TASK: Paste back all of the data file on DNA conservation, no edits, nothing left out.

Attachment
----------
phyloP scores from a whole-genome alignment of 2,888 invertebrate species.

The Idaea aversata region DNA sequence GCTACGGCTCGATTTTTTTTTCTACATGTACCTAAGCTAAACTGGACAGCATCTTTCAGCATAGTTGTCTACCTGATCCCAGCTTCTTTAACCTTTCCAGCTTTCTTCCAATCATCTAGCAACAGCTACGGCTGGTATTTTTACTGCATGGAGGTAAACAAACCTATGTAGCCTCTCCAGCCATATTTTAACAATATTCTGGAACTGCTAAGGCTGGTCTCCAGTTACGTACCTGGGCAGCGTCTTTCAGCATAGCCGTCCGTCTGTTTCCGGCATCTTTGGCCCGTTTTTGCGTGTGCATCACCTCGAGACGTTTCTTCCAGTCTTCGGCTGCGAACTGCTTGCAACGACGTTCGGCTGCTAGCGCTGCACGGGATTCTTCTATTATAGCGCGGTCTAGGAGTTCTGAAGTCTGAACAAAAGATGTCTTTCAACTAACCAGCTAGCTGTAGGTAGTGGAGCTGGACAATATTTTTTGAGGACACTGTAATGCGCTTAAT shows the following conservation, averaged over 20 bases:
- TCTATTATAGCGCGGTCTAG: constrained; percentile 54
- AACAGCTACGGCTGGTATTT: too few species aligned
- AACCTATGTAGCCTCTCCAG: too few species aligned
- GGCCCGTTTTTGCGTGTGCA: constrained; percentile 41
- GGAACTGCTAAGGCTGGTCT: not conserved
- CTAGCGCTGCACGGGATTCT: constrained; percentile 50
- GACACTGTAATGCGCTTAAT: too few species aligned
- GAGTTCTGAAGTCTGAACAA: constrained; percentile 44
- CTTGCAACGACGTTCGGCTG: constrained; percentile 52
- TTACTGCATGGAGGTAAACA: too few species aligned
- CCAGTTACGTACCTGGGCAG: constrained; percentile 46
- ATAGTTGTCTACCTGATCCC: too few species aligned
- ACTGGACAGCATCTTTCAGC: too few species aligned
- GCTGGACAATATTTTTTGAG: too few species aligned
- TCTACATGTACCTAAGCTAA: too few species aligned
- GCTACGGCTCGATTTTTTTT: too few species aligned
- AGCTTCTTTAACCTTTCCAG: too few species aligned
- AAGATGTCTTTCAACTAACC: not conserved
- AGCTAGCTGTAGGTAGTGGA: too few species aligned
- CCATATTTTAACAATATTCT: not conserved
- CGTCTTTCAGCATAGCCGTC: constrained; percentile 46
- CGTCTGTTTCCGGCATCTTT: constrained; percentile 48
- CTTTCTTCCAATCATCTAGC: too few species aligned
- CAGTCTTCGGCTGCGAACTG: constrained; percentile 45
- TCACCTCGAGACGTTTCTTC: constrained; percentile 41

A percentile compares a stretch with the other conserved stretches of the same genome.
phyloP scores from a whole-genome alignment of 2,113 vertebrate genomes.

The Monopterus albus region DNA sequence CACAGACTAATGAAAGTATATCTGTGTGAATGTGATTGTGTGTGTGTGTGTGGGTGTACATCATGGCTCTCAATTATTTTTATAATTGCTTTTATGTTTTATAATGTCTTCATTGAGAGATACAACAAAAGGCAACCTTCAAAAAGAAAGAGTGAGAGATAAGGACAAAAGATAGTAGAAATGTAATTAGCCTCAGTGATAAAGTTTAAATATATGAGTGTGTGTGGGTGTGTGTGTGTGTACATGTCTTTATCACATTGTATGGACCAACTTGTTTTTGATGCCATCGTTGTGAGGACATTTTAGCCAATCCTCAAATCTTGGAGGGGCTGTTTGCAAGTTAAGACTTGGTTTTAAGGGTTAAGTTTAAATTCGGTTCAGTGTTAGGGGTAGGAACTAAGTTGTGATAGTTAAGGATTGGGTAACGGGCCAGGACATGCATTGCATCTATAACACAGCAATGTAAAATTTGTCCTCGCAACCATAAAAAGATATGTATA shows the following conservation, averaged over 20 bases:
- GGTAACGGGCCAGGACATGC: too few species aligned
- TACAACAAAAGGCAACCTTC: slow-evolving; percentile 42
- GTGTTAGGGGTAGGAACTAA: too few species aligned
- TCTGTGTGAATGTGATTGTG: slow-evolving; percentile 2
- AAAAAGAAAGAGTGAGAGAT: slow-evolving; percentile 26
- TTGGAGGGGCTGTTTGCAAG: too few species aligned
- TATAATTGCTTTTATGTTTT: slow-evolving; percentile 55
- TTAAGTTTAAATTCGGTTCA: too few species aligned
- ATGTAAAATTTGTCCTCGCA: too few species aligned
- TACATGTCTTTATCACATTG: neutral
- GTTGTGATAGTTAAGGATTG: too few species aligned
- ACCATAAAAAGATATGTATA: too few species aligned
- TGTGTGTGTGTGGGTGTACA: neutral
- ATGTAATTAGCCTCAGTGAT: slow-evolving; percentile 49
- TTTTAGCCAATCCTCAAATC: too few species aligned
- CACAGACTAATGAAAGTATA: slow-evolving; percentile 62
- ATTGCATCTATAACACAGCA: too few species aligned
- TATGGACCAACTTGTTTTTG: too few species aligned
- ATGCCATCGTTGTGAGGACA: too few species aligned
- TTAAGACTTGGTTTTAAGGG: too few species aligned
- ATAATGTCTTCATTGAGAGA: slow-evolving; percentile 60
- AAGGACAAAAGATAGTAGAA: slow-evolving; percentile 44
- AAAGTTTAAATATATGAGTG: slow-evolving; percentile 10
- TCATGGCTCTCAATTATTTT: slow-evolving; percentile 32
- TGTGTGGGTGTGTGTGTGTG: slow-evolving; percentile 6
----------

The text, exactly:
phyloP scores from a whole-genome alignment of 2,888 invertebrate species.

The Idaea aversata region DNA sequence GCTACGGCTCGATTTTTTTTTCTACATGTACCTAAGCTAAACTGGACAGCATCTTTCAGCATAGTTGTCTACCTGATCCCAGCTTCTTTAACCTTTCCAGCTTTCTTCCAATCATCTAGCAACAGCTACGGCTGGTATTTTTACTGCATGGAGGTAAACAAACCTATGTAGCCTCTCCAGCCATATTTTAACAATATTCTGGAACTGCTAAGGCTGGTCTCCAGTTACGTACCTGGGCAGCGTCTTTCAGCATAGCCGTCCGTCTGTTTCCGGCATCTTTGGCCCGTTTTTGCGTGTGCATCACCTCGAGACGTTTCTTCCAGTCTTCGGCTGCGAACTGCTTGCAACGACGTTCGGCTGCTAGCGCTGCACGGGATTCTTCTATTATAGCGCGGTCTAGGAGTTCTGAAGTCTGAACAAAAGATGTCTTTCAACTAACCAGCTAGCTGTAGGTAGTGGAGCTGGACAATATTTTTTGAGGACACTGTAATGCGCTTAAT shows the following conservation, averaged over 20 bases:
- TCTATTATAGCGCGGTCTAG: constrained; percentile 54
- AACAGCTACGGCTGGTATTT: too few species aligned
- AACCTATGTAGCCTCTCCAG: too few species aligned
- GGCCCGTTTTTGCGTGTGCA: constrained; percentile 41
- GGAACTGCTAAGGCTGGTCT: not conserved
- CTAGCGCTGCACGGGATTCT: constrained; percentile 50
- GACACTGTAATGCGCTTAAT: too few species aligned
- GAGTTCTGAAGTCTGAACAA: constrained; percentile 44
- CTTGCAACGACGTTCGGCTG: constrained; percentile 52
- TTACTGCATGGAGGTAAACA: too few species aligned
- CCAGTTACGTACCTGGGCAG: constrained; percentile 46
- ATAGTTGTCTACCTGATCCC: too few species aligned
- ACTGGACAGCATCTTTCAGC: too few species aligned
- GCTGGACAATATTTTTTGAG: too few species aligned
- TCTACATGTACCTAAGCTAA: too few species aligned
- GCTACGGCTCGATTTTTTTT: too few species aligned
- AGCTTCTTTAACCTTTCCAG: too few species aligned
- AAGATGTCTTTCAACTAACC: not conserved
- AGCTAGCTGTAGGTAGTGGA: too few species aligned
- CCATATTTTAACAATATTCT: not conserved
- CGTCTTTCAGCATAGCCGTC: constrained; percentile 46
- CGTCTGTTTCCGGCATCTTT: constrained; percentile 48
- CTTTCTTCCAATCATCTAGC: too few species aligned
- CAGTCTTCGGCTGCGAACTG: constrained; percentile 45
- TCACCTCGAGACGTTTCTTC: constrained; percentile 41

A percentile compares a stretch with the other conserved stretches of the same genome.
phyloP scores from a whole-genome alignment of 2,113 vertebrate genomes.

The Monopterus albus region DNA sequence CACAGACTAATGAAAGTATATCTGTGTGAATGTGATTGTGTGTGTGTGTGTGGGTGTACATCATGGCTCTCAATTATTTTTATAATTGCTTTTATGTTTTATAATGTCTTCATTGAGAGATACAACAAAAGGCAACCTTCAAAAAGAAAGAGTGAGAGATAAGGACAAAAGATAGTAGAAATGTAATTAGCCTCAGTGATAAAGTTTAAATATATGAGTGTGTGTGGGTGTGTGTGTGTGTACATGTCTTTATCACATTGTATGGACCAACTTGTTTTTGATGCCATCGTTGTGAGGACATTTTAGCCAATCCTCAAATCTTGGAGGGGCTGTTTGCAAGTTAAGACTTGGTTTTAAGGGTTAAGTTTAAATTCGGTTCAGTGTTAGGGGTAGGAACTAAGTTGTGATAGTTAAGGATTGGGTAACGGGCCAGGACATGCATTGCATCTATAACACAGCAATGTAAAATTTGTCCTCGCAACCATAAAAAGATATGTATA shows the following conservation, averaged over 20 bases:
- GGTAACGGGCCAGGACATGC: too few species aligned
- TACAACAAAAGGCAACCTTC: slow-evolving; percentile 42
- GTGTTAGGGGTAGGAACTAA: too few species aligned
- TCTGTGTGAATGTGATTGTG: slow-evolving; percentile 2
- AAAAAGAAAGAGTGAGAGAT: slow-evolving; percentile 26
- TTGGAGGGGCTGTTTGCAAG: too few species aligned
- TATAATTGCTTTTATGTTTT: slow-evolving; percentile 55
- TTAAGTTTAAATTCGGTTCA: too few species aligned
- ATGTAAAATTTGTCCTCGCA: too few species aligned
- TACATGTCTTTATCACATTG: neutral
- GTTGTGATAGTTAAGGATTG: too few species aligned
- ACCATAAAAAGATATGTATA: too few species aligned
- TGTGTGTGTGTGGGTGTACA: neutral
- ATGTAATTAGCCTCAGTGAT: slow-evolving; percentile 49
- TTTTAGCCAATCCTCAAATC: too few species aligned
- CACAGACTAATGAAAGTATA: slow-evolving; percentile 62
- ATTGCATCTATAACACAGCA: too few species aligned
- TATGGACCAACTTGTTTTTG: too few species aligned
- ATGCCATCGTTGTGAGGACA: too few species aligned
- TTAAGACTTGGTTTTAAGGG: too few species aligned
- ATAATGTCTTCATTGAGAGA: slow-evolving; percentile 60
- AAGGACAAAAGATAGTAGAA: slow-evolving; percentile 44
- AAAGTTTAAATATATGAGTG: slow-evolving; percentile 10
- TCATGGCTCTCAATTATTTT: slow-evolving; percentile 32
- TGTGTGGGTGTGTGTGTGTG: slow-evolving; percentile 6